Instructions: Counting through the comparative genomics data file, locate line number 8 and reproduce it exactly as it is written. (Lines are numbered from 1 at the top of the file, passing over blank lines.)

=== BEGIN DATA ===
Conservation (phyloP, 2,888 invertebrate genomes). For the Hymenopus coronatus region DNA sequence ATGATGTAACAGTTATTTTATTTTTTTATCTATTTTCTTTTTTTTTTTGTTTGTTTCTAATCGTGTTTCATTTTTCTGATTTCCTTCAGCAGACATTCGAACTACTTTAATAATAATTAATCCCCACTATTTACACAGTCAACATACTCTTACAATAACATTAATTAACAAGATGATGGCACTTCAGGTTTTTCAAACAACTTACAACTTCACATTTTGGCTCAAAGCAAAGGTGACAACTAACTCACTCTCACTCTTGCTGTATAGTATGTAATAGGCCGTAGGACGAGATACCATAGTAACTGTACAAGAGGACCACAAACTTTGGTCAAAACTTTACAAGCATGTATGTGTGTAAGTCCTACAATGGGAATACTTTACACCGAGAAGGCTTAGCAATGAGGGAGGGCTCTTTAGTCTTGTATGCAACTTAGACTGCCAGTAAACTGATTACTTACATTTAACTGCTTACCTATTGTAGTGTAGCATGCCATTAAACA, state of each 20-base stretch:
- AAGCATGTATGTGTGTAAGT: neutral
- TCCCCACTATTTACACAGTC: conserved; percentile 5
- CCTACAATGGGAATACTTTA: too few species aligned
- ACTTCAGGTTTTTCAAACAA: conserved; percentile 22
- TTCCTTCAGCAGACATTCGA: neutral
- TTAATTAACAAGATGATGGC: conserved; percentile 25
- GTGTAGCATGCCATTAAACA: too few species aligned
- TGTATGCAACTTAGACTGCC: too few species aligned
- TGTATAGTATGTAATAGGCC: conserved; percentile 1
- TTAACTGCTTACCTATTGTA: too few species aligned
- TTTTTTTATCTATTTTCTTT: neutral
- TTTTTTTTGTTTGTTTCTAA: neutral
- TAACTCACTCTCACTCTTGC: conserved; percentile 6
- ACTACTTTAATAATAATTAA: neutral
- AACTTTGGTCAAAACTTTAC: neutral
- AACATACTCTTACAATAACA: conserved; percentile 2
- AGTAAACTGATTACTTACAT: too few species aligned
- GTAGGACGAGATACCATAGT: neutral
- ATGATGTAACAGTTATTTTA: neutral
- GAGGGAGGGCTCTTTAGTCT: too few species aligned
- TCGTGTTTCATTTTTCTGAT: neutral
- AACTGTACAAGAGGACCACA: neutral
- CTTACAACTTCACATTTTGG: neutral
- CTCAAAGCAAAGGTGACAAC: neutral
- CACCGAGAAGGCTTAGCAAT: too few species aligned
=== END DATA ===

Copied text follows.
- GTGTAGCATGCCATTAAACA: too few species aligned